Russia will trial a one-dose version of its Sputnik V coronavirus vaccine, officials said on Monday, as they aim to provide a stopgap solution for badly hit countries.
The Russian Direct Investment Fund (RDIF), which financed the development of the two-dose Sputnik V jab, said it was also financing clinical trials of “Sputnik Light,” a less effective single-dose version.
RDIF head Kirill Dmitriyev told journalists the “one-component” version of Sputnik V could be an “effective temporary solution” for countries facing a high caseload of coronavirus infections.
Russia in August registered Sputnik V - named after the Soviet-era satellite - months ahead of Western competitors and before the start of large-scale clinical trials.
The country began vaccinations with Sputnik in early December even though it was still in its third phase of clinical trials.
The rushed procedures raised concerns that the vaccine was part of Moscow’s efforts to bolster its geopolitical influence.
The vaccine’s developers boasted an efficacy of more than 90 percent and announced that over one billion doses of the vaccine had been pre-ordered worldwide.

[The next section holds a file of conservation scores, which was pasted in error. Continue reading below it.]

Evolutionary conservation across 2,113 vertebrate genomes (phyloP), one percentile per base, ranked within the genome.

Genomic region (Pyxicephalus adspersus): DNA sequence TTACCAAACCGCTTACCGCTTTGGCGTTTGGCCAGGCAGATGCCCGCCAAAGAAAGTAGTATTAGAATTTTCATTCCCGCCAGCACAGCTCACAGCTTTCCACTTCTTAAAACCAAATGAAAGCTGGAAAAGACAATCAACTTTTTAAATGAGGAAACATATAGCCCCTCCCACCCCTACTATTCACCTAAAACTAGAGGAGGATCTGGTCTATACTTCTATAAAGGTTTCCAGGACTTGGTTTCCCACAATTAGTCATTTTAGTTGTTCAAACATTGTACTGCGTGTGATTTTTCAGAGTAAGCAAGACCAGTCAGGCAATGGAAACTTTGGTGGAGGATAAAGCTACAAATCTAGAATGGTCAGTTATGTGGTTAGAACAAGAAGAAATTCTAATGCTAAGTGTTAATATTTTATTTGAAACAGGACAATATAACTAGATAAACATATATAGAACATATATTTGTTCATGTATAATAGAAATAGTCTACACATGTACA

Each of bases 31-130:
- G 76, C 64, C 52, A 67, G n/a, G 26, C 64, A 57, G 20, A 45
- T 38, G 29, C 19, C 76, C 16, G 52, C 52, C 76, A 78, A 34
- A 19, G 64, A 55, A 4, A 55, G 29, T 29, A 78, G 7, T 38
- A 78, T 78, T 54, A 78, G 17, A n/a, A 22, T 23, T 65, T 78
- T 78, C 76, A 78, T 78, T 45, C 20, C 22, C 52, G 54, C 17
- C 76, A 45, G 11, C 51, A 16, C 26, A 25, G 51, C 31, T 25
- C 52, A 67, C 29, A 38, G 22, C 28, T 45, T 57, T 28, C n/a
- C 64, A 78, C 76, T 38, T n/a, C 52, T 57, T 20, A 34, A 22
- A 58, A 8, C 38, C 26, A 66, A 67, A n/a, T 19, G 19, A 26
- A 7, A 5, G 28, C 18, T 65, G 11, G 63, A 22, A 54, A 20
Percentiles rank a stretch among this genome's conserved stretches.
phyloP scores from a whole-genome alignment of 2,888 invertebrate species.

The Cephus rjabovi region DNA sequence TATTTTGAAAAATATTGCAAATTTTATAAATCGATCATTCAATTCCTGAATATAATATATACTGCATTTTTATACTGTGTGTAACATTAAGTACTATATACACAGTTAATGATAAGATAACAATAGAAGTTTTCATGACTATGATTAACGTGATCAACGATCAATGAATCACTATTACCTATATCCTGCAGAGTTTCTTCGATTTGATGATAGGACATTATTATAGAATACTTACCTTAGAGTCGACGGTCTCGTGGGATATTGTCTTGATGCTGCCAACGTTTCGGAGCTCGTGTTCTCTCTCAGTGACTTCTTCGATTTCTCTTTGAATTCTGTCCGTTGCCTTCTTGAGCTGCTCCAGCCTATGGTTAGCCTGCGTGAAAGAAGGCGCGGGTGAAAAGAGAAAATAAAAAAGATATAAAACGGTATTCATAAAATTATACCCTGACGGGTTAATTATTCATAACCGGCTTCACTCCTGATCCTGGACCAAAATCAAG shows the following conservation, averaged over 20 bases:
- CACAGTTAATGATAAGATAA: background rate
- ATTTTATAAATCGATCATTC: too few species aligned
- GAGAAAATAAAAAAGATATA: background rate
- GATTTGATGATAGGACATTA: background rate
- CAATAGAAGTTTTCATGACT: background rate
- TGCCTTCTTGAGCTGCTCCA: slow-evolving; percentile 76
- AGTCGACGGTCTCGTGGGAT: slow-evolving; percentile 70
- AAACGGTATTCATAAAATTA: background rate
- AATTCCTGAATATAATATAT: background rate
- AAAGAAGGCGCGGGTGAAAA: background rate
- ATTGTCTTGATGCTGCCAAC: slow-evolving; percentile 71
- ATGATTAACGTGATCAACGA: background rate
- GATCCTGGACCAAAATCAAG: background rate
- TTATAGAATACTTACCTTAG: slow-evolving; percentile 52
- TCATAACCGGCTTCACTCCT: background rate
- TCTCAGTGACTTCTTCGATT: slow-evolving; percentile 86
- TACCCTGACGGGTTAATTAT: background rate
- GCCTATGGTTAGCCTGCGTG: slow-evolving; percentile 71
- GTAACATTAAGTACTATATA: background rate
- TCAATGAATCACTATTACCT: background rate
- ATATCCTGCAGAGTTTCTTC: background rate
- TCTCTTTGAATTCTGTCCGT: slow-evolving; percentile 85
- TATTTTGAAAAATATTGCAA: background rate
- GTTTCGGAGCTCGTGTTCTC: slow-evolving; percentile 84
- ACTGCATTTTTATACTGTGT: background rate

In a December interview with state television, Dmitriyev said that the “light” version of the vaccine would be around 85 percent effective.
Earlier on Monday, the RDIF confirmed that more than 1.5 million people around the world had been inoculated with Sputnik V, without providing a breakdown of where the jab had been distributed.
Moscow has sent batches of its vaccine to Belarus, Serbia and Argentina where the jab was registered under an emergency use authorization procedure.
The RDIF said in a statement on Monday that Palestinian authorities had also approved the vaccine for emergency use, with delivery planned for the first quarter of this year.